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RESEARCH PAPERS

Stress Classification Using the $r$-Node Method

[+] Author and Article Information
Ihab F. Fanous

Atomic Energy of Canada Ltd., 2251 Speakman Drive, Mississauga, ON-L5K 1B2, Canada

Faculty of Engineering & Applied Science, Memorial University of Newfoundland, St. John’s, Newfoundland A1B 3X5, Canada

J. Pressure Vessel Technol 129(4), 676-682 (Jun 28, 2006) (7 pages) doi:10.1115/1.2767357 History: Received March 04, 2006; Revised June 28, 2006

Abstract

The ASME Code Secs. III and VIII (Division 2) provide stress-classification guidelines to interpret the results of a linear elastic finite element analysis. These guidelines enable the splitting of the generated stresses into primary, secondary, and peak. The code gives some examples to explain the suggested procedures. Although these examples may reflect a wide range of applications in the field of pressure vessel and piping, the guidelines are difficult to use with complex geometries. In this paper, the $r$-node method is used to investigate the primary stresses and their locations in both simple and complex geometries. The method is verified using the plane beam and axisymmetric torispherical head. Also, the method is applied to analyze 3D straight and oblique nozzles modeled using both solid and shell elements. The results of the analysis of the oblique nozzle are compared with recently published experimental data.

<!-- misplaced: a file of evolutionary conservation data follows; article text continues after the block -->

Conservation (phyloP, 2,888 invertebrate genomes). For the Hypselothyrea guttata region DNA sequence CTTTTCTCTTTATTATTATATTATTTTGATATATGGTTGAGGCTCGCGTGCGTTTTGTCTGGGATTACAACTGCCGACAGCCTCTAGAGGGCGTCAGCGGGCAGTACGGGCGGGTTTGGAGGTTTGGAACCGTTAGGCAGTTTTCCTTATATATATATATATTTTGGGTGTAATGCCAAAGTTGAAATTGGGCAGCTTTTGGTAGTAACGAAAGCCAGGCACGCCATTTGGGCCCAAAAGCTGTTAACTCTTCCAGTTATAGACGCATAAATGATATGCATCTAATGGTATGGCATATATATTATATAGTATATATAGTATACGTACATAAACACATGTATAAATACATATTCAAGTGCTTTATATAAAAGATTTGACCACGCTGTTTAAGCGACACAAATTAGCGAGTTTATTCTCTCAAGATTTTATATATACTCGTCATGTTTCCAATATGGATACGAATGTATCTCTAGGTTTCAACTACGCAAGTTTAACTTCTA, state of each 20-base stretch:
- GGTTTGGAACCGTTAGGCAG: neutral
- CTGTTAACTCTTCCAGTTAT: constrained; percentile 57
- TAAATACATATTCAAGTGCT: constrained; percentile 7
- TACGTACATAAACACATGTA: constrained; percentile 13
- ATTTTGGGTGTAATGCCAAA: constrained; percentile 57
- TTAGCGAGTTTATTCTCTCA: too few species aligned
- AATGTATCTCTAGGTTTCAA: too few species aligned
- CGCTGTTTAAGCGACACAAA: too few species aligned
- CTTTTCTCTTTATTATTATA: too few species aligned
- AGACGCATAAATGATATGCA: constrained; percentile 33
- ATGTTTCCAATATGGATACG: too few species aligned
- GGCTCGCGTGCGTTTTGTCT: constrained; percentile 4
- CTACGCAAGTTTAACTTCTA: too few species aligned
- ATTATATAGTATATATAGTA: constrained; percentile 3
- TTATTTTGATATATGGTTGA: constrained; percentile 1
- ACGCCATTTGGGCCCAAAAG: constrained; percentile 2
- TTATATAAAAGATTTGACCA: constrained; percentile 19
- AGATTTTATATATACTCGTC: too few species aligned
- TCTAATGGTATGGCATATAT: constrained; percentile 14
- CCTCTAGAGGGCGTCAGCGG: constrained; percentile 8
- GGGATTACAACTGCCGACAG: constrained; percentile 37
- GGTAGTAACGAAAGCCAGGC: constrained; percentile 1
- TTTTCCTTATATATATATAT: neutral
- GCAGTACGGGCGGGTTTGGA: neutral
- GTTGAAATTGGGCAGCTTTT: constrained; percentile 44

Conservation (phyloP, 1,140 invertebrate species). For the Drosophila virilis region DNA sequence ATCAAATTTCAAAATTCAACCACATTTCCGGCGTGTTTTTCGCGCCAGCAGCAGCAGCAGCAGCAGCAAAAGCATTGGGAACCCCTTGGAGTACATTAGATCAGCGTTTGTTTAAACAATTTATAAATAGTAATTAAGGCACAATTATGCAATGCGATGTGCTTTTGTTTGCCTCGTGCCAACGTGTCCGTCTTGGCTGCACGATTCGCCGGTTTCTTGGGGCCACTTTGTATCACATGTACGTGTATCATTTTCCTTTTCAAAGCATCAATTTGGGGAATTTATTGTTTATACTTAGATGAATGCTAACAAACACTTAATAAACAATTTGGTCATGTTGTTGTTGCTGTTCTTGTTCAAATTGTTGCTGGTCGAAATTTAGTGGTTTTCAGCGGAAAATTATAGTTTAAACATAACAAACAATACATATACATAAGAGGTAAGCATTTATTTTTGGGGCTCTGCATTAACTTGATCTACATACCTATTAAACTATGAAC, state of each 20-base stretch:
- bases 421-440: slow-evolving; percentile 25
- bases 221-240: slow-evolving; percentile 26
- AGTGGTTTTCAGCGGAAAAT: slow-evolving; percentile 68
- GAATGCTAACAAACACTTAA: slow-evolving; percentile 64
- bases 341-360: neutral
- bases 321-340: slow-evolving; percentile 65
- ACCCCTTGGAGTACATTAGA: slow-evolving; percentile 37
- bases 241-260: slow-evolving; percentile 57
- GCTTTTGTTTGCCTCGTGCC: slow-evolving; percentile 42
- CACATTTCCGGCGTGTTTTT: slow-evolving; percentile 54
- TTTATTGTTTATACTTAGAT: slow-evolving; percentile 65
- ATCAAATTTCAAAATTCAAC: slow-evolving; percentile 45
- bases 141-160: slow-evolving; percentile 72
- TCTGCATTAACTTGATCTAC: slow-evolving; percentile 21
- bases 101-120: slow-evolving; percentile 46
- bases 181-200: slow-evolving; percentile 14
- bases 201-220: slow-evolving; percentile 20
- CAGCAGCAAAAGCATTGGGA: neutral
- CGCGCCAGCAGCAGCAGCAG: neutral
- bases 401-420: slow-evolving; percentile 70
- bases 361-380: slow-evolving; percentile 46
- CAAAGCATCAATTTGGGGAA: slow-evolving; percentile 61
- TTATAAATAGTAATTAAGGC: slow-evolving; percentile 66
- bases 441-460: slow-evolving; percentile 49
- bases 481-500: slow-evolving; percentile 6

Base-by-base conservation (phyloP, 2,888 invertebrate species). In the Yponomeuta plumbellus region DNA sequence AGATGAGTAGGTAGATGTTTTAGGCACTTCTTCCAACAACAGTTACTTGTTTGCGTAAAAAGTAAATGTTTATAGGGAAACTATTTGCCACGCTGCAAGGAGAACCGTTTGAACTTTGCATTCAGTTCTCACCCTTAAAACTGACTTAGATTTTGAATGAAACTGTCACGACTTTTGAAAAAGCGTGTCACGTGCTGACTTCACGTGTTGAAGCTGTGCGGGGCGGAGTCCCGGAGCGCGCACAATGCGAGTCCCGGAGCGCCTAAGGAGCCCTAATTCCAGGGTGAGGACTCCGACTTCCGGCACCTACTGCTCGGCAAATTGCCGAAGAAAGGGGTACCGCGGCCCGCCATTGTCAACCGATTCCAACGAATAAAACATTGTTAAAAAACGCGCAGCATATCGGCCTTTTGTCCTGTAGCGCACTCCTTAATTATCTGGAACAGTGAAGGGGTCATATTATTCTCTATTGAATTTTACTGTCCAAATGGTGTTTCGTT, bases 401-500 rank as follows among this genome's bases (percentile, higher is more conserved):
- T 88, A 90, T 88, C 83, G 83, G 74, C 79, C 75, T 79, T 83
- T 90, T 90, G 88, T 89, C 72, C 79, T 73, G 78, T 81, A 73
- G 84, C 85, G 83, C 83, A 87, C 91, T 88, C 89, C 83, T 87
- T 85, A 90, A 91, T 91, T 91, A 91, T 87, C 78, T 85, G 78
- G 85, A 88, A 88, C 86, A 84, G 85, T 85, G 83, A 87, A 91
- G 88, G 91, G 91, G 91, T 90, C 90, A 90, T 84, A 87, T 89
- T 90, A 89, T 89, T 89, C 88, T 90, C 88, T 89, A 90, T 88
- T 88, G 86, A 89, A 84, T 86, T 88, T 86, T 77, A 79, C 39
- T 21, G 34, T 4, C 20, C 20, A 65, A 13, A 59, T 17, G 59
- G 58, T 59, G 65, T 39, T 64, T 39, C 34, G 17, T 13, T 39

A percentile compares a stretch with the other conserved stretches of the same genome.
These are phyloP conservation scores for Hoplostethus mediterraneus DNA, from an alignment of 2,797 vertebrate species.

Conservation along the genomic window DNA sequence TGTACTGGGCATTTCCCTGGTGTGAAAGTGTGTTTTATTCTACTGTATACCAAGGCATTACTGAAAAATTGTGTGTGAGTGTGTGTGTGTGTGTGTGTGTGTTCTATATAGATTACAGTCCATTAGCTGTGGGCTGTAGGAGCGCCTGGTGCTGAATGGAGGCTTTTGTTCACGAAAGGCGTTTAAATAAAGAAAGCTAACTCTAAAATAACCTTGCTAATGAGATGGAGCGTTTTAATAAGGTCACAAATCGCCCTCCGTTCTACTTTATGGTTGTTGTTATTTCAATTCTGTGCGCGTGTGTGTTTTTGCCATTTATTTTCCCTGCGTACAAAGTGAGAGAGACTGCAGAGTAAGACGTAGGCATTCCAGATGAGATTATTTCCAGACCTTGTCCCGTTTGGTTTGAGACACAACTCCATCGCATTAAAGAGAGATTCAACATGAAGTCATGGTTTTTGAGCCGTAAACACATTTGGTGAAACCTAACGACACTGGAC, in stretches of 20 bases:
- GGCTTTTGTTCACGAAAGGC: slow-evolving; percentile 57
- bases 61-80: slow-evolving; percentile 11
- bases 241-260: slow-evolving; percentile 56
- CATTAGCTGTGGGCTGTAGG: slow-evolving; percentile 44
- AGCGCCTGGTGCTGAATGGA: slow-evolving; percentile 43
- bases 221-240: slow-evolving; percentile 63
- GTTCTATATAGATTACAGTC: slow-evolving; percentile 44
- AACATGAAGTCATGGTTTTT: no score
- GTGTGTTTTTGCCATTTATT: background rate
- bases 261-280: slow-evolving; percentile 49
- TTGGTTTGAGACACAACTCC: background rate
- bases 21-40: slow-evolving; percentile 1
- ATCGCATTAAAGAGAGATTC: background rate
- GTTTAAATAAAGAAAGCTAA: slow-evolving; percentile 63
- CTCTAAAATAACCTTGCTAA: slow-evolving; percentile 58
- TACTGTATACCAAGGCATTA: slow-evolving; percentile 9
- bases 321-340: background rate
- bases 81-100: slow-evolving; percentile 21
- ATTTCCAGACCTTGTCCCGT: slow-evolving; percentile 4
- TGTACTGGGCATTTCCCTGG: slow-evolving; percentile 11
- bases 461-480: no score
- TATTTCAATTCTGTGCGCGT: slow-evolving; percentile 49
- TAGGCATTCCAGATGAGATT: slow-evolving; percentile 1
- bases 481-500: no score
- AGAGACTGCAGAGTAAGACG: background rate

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Topics: Stress , Stress , Membranes , Shells , Design

Figures

Figure 1

Results of stress analysis (9)

Figure 2

Coordinates of cross section

Figure 3

GLOSS diagram

Figure 4

Bending stress distribution of the initial elastic and redistribution analyses

Figure 5

Membrane plus bending stress distribution of the initial elastic and redistribution analyses

Figure 6

Schematic diagram of the indeterminate beam

Figure 7

Primary stress distribution along the beam

Figure 8

Primary stress for combined membrane and bending load

Figure 9

Schematic of the geometry with the expected hinge locations

Figure 10

Primary stress distribution along the vessel wall

Figure 11

Schematic diagram of the straight nozzle

Figure 12

Schematic diagram of the oblique nozzle as modeled by Sang (13)

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